Next winter’s bag is bulky, but business like, a sort of leather corporate carpet bag.

Bottega Veneta’s Maier keeps it classic with distinguishing detail for men next winter – Times Colonist

Matteo Thun: The Index Book | Architecture

There are no vanity editorials in ‘Matteo Thun: The Index Book‘. No ego boosting essays. And no statements on the Italian architect‘s long term impact on the world of design. Just six sets of indexes that allow you to access his work six different ways: alphabetically, typologically, topographically, chronologically, by client name and finally, according to visuals that correspond to each user friendly list.

Much like a helpful inventory of ingredients in the back of a cookbook, Thun’s book brings a scientific organisational approach to his vast body of work, creating along the way a new lexicon for speaking about it. What results is 30 years worth of projects, ‘from coffee cups to restaurants, from mountain resorts to wristwatches, from saucepans to solitary villas’, neatly condensed into a singular, handy user’s guide.

Our Milan editor-at-large, JJ Martin, caught up with the designer to hear more about his reinvention of the classic monograph.

The lists are sensible and original. Why did you decide to organise the material in this way?
The idea started because we were getting daily requests from people asking what the studio did. At a certain point my wife said, ‘you really need to create something that functions like a phone book.’ And here we are. It’s the fastest way to find the ‘who’, ‘what’, ‘where’ and ‘why’ about our work.

You left out texts on your creative inspiration or mission. Why is that?
That was on purpose. The majority of books on architects and designers are done by creatives, for creatives. This book, on the other hand, doesn’t speak to creatives, but rather to business people, CEOs, decisions-makers and whoever wants a service from this company.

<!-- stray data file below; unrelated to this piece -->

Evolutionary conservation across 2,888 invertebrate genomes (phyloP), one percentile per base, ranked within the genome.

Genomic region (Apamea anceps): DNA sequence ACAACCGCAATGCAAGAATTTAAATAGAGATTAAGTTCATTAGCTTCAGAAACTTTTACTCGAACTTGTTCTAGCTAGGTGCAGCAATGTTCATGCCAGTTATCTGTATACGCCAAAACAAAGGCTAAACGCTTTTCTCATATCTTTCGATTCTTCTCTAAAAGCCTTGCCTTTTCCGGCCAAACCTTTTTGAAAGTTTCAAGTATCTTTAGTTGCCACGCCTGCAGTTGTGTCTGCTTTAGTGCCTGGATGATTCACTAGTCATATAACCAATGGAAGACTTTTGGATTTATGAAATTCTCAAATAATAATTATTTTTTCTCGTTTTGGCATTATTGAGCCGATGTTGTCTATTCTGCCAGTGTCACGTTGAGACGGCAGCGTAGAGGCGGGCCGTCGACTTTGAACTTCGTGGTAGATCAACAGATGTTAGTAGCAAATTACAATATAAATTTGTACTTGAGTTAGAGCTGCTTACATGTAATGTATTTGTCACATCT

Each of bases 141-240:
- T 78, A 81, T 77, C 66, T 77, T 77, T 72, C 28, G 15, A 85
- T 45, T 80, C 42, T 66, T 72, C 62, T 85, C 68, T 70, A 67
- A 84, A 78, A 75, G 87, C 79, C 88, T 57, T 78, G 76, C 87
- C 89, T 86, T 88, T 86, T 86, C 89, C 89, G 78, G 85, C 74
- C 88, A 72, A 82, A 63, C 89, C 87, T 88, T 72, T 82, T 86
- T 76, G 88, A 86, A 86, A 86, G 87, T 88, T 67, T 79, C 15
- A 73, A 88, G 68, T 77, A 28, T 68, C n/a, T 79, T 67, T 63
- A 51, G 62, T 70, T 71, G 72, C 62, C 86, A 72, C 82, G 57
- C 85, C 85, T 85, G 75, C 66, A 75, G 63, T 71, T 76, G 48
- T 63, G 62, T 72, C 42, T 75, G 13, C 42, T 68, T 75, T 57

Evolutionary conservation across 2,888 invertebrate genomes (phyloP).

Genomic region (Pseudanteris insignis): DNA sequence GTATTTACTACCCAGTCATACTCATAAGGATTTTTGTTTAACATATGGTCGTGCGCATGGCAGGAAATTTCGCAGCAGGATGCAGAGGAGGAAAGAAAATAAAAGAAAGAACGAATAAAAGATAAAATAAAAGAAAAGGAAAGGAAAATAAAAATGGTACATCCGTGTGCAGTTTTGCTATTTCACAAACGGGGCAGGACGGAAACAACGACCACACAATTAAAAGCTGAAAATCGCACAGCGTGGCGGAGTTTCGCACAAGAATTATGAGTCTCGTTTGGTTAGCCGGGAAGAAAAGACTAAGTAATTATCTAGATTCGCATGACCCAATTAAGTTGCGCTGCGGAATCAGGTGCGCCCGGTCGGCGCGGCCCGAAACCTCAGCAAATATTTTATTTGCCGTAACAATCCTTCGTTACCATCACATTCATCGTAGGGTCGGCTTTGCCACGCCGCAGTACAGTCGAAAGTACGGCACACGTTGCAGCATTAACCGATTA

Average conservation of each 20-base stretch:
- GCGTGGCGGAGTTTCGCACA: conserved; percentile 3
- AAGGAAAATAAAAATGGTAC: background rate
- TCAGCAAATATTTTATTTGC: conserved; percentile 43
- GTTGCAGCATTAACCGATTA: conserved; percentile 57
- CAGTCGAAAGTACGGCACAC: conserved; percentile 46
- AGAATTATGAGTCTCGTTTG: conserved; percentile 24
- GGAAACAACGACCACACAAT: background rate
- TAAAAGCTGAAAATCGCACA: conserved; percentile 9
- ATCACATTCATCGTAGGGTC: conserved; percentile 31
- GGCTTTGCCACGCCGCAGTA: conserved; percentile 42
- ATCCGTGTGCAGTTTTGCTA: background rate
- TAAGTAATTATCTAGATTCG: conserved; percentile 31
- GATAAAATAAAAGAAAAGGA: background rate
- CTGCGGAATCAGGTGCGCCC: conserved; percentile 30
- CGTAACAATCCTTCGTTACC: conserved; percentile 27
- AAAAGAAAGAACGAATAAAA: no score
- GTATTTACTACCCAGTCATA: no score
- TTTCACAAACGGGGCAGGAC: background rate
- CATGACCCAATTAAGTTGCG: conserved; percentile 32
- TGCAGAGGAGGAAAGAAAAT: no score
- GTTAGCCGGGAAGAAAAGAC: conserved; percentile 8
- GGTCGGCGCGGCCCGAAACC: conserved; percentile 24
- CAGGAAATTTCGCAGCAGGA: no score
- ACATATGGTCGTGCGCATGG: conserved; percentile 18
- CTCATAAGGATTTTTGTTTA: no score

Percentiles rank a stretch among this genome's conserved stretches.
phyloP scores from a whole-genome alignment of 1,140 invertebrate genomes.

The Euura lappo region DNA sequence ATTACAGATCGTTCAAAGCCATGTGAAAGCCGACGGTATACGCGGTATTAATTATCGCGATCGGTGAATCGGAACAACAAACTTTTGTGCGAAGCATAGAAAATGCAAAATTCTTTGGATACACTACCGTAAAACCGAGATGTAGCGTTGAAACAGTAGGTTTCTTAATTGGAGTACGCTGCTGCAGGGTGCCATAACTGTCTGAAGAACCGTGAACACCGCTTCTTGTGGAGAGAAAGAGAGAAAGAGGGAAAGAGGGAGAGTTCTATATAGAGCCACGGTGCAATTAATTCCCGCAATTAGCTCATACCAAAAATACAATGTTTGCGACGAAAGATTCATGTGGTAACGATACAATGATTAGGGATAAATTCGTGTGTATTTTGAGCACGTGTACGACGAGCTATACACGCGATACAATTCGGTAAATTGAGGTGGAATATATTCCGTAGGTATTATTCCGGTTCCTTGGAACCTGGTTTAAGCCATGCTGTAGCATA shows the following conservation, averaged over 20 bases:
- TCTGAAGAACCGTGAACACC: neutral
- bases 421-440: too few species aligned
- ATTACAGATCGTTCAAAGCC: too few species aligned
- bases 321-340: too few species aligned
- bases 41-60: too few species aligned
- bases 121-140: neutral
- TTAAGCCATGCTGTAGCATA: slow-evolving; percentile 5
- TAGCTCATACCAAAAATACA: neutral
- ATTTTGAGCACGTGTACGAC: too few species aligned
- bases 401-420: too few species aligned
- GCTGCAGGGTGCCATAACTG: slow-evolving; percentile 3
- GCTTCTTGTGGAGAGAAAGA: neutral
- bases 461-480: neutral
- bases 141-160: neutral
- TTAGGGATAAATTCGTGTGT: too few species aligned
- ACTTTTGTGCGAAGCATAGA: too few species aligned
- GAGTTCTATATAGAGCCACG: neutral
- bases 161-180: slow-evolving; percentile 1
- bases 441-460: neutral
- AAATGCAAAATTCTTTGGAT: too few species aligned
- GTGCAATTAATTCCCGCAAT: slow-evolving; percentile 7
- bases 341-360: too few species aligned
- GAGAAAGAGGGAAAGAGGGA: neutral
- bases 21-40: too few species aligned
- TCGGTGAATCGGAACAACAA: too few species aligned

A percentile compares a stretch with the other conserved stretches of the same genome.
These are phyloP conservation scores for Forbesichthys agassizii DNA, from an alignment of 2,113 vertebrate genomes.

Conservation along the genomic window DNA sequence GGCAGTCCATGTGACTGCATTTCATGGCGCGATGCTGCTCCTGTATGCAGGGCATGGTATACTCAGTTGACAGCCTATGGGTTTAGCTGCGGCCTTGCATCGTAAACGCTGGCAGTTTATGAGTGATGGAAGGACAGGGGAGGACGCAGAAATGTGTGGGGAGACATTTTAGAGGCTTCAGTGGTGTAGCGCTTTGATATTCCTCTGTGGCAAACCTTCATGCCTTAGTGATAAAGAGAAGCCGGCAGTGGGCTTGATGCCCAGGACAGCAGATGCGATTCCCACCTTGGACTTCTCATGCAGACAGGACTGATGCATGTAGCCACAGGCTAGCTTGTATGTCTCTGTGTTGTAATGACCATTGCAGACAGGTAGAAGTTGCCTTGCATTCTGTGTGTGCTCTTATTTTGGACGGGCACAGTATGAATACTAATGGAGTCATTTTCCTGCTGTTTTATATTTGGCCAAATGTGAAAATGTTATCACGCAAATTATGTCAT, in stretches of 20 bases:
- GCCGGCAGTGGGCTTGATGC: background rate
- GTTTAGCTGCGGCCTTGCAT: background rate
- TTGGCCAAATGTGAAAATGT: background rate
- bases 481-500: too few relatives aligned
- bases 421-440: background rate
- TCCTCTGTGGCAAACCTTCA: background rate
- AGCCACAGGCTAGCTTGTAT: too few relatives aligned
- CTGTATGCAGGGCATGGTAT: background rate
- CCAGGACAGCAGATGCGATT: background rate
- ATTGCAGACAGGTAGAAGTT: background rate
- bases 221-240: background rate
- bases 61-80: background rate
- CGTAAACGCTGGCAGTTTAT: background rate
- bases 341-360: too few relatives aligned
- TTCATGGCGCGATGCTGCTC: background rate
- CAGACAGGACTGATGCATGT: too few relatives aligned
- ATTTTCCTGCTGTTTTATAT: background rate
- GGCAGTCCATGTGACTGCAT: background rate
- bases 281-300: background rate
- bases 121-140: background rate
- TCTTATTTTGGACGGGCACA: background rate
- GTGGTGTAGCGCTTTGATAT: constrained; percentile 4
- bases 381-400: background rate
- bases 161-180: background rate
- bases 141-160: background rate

What will non-creatives glean from the lists?
There are different index criteria so you can see what was done in 1982, what was done in Switzerland, what was done for private homes, for hotels, for spas – all the categories of my work, really. The introduction by Hans Ulrich Obrist is just two pages, a sort of ‘back to the roots’ that talks about Sotsass, my teachers and my beginnings. And basta. No, self celebration at all.

I’m finding myself in unchartered territory with an architect not in possession of a big ego…
No, it’s the opposite!  I want to avoid speaking subjectively about my work. There’s too much ‘fried air’ in design and architecture today. I’m more interested in the idea of ‘nachschlagewerk’. It’s a German word – better than ‘dictionary’  or ‘phonebook’ – which means you open the right page to know what’s going on.

And once you’re inside the meat of the book with all of the images?
When you look through it you’ll notice there’s a huge linguistic discontinuity. Because if I build in Abu Dabai, it’s just completely different than if I build in the periphery of Milan or in Switzerland. So this means that every project needs to be started from zero and each time you need to create a new language. This fits in with my concept of Zero Design.

Is this your first book?
I did two others in the 1990s, then I decided to never do a book again because they were self-gratifying and showing your muscles isn’t part of my character.  But this is different; this I like.

Matteo Thun: The Index Book | Architecture | Wallpaper* Magazine: design, architecture, fashion, art

German publisher Hatje Cantz has released 'Matteo Thun: The Index Book', a comprehensive retrospective of the Italian architect and designer's practice

German publisher Hatje Cantz has released ‘Matteo Thun: The Index Book’, a comprehensive retrospective of the Italian architect and designer’s practice